Ever since I started running The Next Challenge, I have been planning a South Pole expedition to coincide with the London 2012 Olympics. I’ve been pretty sure for some time that it was not going to happen and now that is quite certain.
The simple explanation – and the one I usually give when anyone asks – is that we didn’t get the sponsorship (from memory, it would have cost upwards of £200,000). That is a true and accurate statement. If we had been given the money then we would probably be in Antarctica about now or at least packing our bags. But we weren’t so we’re not.
It would be a convenient excuse to hide behind – global recession, difficult time, a lot of money – but the root of the problem was really motivation and effort.
An Olympic, Paralympic and Special Olympics Athlete all skiing together to the South Pole during the build up to the London 2012 Olympic Games was a a great idea (not mine) but it needed someone to drive it. £200k was never going to fall into our laps. I had enough motivation to see the project through recruiting a team of good people, doing the research and spreading the word a bit but after that it stopped.
At first I blamed my team mates, silently, for not putting in the effort in trying to draw sponsorship but really it was my project and it should have been me leading the way. In truth, I fell out of love with it and stopped working at it.
I love expeditions and Antarctica is the number one destination on my list of places to visit. But I like my expeditions simple and without fuss, and I hate groping around for sponsorship. I would far rather complete a guaranteed expedition on a shoe string with crappy kit than gamble on a far flung one that may or may not happen. This, at least, is a lesson I have learned from the experience.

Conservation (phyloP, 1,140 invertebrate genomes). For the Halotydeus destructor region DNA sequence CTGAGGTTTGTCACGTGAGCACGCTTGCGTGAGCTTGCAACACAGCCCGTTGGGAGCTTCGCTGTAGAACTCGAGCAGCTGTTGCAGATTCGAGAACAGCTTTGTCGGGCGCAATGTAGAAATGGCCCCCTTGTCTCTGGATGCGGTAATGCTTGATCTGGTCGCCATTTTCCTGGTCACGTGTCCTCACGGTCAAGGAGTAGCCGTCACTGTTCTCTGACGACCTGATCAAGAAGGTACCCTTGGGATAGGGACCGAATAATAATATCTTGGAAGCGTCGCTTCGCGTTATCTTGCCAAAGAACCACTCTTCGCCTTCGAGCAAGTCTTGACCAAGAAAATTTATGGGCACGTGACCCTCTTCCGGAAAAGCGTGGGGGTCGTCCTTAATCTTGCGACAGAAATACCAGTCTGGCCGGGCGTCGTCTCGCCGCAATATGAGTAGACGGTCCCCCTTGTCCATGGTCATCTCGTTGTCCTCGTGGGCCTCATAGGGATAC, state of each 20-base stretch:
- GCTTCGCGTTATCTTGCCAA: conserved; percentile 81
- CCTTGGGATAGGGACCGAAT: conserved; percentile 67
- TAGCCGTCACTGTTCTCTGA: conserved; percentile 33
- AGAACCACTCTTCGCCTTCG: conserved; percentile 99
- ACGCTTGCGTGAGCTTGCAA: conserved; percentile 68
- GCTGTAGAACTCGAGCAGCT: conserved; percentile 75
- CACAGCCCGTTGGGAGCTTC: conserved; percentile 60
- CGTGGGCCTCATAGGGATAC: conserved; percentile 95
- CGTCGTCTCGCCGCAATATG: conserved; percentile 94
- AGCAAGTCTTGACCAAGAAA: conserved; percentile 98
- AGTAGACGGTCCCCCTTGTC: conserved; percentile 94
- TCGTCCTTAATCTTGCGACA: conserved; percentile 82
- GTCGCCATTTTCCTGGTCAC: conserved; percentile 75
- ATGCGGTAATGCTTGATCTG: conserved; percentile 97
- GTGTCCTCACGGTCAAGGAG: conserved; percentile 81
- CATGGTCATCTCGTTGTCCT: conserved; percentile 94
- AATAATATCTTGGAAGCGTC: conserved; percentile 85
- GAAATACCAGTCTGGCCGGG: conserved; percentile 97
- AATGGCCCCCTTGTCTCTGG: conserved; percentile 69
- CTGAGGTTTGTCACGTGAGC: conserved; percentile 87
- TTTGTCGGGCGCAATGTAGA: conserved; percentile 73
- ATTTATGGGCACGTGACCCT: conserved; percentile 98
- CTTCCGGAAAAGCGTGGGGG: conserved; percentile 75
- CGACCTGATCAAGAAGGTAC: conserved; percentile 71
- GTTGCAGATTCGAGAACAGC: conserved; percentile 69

If I truly believed in a project then perhaps I would swallow pride and preference to bring it to fruition but, as an expedition, this one felt just a little bit too far removed from the core purpose of an expedition.
This was less an expedition for an expedition’s sake, than an expedition to make a point. A good and worthwhile point perhaps but not one close enough to the reasons I work in the expedition world for me to put my all into it.
This is a roundabout way of saying that the ‘2012 Inspire Project‘ has been cancelled. It failed at the first hurdle because it never got sponsorship. It did that in large part because I, perhaps we, didn’t put in the effort it required, and that was really because I didn’t believe in it as much as a project of that scale needed to be believed in.
So should this be a warning to all those looking to finance big trips?
Only if you are not 100% committed to your goal. People get big sponsorship all the time. Don’t go at it half-heartedly – as I did – then blame the recession or some other external factor. Just make sure it’s something you truly believe in then give it your all.